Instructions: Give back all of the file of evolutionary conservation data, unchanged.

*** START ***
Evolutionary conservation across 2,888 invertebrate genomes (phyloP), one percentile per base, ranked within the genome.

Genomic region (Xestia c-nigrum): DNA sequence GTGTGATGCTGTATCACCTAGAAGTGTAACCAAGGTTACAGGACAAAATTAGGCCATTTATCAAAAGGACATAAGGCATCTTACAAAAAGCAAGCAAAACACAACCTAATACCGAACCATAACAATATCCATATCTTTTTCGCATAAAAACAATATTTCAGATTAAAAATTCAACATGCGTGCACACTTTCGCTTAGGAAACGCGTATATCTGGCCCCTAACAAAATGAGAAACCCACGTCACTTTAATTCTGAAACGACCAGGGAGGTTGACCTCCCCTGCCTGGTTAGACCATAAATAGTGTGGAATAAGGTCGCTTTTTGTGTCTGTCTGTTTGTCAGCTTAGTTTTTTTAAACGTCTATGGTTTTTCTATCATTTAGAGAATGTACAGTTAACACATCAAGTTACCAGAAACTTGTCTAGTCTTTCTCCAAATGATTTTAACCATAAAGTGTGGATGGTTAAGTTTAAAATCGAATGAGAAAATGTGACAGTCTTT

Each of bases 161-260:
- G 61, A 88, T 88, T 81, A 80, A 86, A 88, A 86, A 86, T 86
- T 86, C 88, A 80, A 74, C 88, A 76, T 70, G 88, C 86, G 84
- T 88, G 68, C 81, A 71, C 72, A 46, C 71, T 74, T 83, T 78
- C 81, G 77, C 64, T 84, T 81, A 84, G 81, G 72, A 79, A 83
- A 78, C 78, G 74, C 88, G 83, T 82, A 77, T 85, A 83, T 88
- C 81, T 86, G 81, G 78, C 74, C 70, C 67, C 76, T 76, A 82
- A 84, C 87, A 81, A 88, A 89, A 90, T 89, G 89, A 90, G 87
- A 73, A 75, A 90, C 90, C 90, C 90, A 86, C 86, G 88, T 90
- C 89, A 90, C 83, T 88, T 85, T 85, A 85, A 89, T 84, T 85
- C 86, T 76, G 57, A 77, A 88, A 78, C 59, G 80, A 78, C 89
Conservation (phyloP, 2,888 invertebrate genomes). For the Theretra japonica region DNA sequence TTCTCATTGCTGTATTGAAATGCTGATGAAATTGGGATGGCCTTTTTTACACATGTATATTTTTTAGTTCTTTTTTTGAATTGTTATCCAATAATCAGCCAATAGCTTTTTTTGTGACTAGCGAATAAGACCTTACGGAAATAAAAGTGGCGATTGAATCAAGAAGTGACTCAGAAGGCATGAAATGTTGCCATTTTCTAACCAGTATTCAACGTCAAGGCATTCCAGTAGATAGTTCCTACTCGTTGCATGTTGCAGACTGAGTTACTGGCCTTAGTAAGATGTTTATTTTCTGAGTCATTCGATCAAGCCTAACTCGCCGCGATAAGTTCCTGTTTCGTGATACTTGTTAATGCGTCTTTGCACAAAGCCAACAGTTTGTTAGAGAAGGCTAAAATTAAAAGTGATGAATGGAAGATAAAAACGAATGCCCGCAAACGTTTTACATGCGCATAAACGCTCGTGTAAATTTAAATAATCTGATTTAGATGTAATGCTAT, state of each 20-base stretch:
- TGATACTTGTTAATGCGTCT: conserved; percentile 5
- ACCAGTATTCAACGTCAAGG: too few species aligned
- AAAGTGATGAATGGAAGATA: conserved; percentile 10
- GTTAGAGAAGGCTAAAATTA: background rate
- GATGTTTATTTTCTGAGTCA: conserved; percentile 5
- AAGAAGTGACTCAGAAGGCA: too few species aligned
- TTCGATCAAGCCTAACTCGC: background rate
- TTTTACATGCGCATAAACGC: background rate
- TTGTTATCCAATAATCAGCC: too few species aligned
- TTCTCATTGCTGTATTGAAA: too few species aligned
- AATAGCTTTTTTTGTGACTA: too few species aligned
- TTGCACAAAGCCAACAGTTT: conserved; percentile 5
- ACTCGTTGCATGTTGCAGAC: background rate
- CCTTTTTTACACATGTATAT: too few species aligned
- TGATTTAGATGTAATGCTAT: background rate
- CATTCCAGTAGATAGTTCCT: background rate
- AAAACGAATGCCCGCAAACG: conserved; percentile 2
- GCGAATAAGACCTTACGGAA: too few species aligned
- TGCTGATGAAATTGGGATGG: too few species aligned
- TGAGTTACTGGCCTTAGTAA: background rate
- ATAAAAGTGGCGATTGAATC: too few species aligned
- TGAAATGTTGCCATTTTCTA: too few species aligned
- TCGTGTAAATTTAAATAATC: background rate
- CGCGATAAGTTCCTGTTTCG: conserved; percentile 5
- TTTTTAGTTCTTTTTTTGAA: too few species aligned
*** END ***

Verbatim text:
Evolutionary conservation across 2,888 invertebrate genomes (phyloP), one percentile per base, ranked within the genome.

Genomic region (Xestia c-nigrum): DNA sequence GTGTGATGCTGTATCACCTAGAAGTGTAACCAAGGTTACAGGACAAAATTAGGCCATTTATCAAAAGGACATAAGGCATCTTACAAAAAGCAAGCAAAACACAACCTAATACCGAACCATAACAATATCCATATCTTTTTCGCATAAAAACAATATTTCAGATTAAAAATTCAACATGCGTGCACACTTTCGCTTAGGAAACGCGTATATCTGGCCCCTAACAAAATGAGAAACCCACGTCACTTTAATTCTGAAACGACCAGGGAGGTTGACCTCCCCTGCCTGGTTAGACCATAAATAGTGTGGAATAAGGTCGCTTTTTGTGTCTGTCTGTTTGTCAGCTTAGTTTTTTTAAACGTCTATGGTTTTTCTATCATTTAGAGAATGTACAGTTAACACATCAAGTTACCAGAAACTTGTCTAGTCTTTCTCCAAATGATTTTAACCATAAAGTGTGGATGGTTAAGTTTAAAATCGAATGAGAAAATGTGACAGTCTTT

Each of bases 161-260:
- G 61, A 88, T 88, T 81, A 80, A 86, A 88, A 86, A 86, T 86
- T 86, C 88, A 80, A 74, C 88, A 76, T 70, G 88, C 86, G 84
- T 88, G 68, C 81, A 71, C 72, A 46, C 71, T 74, T 83, T 78
- C 81, G 77, C 64, T 84, T 81, A 84, G 81, G 72, A 79, A 83
- A 78, C 78, G 74, C 88, G 83, T 82, A 77, T 85, A 83, T 88
- C 81, T 86, G 81, G 78, C 74, C 70, C 67, C 76, T 76, A 82
- A 84, C 87, A 81, A 88, A 89, A 90, T 89, G 89, A 90, G 87
- A 73, A 75, A 90, C 90, C 90, C 90, A 86, C 86, G 88, T 90
- C 89, A 90, C 83, T 88, T 85, T 85, A 85, A 89, T 84, T 85
- C 86, T 76, G 57, A 77, A 88, A 78, C 59, G 80, A 78, C 89
Conservation (phyloP, 2,888 invertebrate genomes). For the Theretra japonica region DNA sequence TTCTCATTGCTGTATTGAAATGCTGATGAAATTGGGATGGCCTTTTTTACACATGTATATTTTTTAGTTCTTTTTTTGAATTGTTATCCAATAATCAGCCAATAGCTTTTTTTGTGACTAGCGAATAAGACCTTACGGAAATAAAAGTGGCGATTGAATCAAGAAGTGACTCAGAAGGCATGAAATGTTGCCATTTTCTAACCAGTATTCAACGTCAAGGCATTCCAGTAGATAGTTCCTACTCGTTGCATGTTGCAGACTGAGTTACTGGCCTTAGTAAGATGTTTATTTTCTGAGTCATTCGATCAAGCCTAACTCGCCGCGATAAGTTCCTGTTTCGTGATACTTGTTAATGCGTCTTTGCACAAAGCCAACAGTTTGTTAGAGAAGGCTAAAATTAAAAGTGATGAATGGAAGATAAAAACGAATGCCCGCAAACGTTTTACATGCGCATAAACGCTCGTGTAAATTTAAATAATCTGATTTAGATGTAATGCTAT, state of each 20-base stretch:
- TGATACTTGTTAATGCGTCT: conserved; percentile 5
- ACCAGTATTCAACGTCAAGG: too few species aligned
- AAAGTGATGAATGGAAGATA: conserved; percentile 10
- GTTAGAGAAGGCTAAAATTA: background rate
- GATGTTTATTTTCTGAGTCA: conserved; percentile 5
- AAGAAGTGACTCAGAAGGCA: too few species aligned
- TTCGATCAAGCCTAACTCGC: background rate
- TTTTACATGCGCATAAACGC: background rate
- TTGTTATCCAATAATCAGCC: too few species aligned
- TTCTCATTGCTGTATTGAAA: too few species aligned
- AATAGCTTTTTTTGTGACTA: too few species aligned
- TTGCACAAAGCCAACAGTTT: conserved; percentile 5
- ACTCGTTGCATGTTGCAGAC: background rate
- CCTTTTTTACACATGTATAT: too few species aligned
- TGATTTAGATGTAATGCTAT: background rate
- CATTCCAGTAGATAGTTCCT: background rate
- AAAACGAATGCCCGCAAACG: conserved; percentile 2
- GCGAATAAGACCTTACGGAA: too few species aligned
- TGCTGATGAAATTGGGATGG: too few species aligned
- TGAGTTACTGGCCTTAGTAA: background rate
- ATAAAAGTGGCGATTGAATC: too few species aligned
- TGAAATGTTGCCATTTTCTA: too few species aligned
- TCGTGTAAATTTAAATAATC: background rate
- CGCGATAAGTTCCTGTTTCG: conserved; percentile 5
- TTTTTAGTTCTTTTTTTGAA: too few species aligned